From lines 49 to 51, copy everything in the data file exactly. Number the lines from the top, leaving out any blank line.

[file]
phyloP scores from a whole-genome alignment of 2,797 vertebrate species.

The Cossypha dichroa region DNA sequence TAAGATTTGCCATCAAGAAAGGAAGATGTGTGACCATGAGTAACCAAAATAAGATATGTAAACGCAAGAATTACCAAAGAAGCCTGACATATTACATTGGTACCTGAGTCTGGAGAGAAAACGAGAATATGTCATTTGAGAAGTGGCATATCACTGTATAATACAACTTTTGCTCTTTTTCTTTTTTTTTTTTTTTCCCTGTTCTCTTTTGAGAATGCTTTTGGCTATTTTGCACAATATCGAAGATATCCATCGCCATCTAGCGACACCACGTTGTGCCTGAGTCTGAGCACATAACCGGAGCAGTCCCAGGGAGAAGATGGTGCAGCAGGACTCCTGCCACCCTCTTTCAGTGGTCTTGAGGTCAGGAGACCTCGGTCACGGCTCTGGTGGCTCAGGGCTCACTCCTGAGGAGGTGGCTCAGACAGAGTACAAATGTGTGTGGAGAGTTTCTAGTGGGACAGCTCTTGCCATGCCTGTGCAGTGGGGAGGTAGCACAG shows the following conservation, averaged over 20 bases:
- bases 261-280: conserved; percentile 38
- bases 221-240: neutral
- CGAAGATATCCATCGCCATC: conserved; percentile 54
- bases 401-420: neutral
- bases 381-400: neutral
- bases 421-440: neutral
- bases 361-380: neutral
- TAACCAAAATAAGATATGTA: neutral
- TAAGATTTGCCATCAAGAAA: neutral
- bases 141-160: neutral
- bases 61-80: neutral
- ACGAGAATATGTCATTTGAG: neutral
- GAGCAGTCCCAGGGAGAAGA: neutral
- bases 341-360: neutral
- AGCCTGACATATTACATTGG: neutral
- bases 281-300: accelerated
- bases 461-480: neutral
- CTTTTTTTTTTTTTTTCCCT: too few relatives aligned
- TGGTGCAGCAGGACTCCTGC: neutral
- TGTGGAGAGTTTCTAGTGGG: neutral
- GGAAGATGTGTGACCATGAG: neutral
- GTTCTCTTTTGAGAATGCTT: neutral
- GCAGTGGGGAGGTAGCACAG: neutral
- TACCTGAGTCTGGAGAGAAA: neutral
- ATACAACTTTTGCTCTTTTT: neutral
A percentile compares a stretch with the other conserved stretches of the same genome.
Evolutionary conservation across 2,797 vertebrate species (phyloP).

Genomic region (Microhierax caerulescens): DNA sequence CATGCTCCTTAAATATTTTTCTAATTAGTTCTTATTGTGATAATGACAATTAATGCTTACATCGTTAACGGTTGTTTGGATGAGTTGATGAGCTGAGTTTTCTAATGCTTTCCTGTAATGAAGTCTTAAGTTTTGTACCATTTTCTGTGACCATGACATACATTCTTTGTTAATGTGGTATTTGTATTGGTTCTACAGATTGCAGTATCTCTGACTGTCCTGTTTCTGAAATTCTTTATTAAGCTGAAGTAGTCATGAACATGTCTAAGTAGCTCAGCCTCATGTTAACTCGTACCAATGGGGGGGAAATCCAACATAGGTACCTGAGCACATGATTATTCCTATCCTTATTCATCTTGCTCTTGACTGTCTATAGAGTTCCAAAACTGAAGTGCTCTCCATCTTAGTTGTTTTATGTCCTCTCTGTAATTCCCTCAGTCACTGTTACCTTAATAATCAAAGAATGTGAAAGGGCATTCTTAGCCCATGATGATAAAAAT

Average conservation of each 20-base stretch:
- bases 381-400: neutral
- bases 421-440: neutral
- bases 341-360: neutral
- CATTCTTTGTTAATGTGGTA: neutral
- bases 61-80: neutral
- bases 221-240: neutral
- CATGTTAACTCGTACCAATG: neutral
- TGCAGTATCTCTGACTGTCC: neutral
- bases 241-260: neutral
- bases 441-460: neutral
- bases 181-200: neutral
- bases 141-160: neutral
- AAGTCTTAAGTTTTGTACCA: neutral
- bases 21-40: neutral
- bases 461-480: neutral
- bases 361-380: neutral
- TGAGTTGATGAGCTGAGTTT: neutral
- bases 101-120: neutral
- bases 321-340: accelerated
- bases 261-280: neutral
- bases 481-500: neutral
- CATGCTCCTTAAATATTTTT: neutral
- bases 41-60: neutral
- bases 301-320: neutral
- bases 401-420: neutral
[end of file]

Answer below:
- bases 101-120: neutral
- bases 321-340: accelerated
- bases 261-280: neutral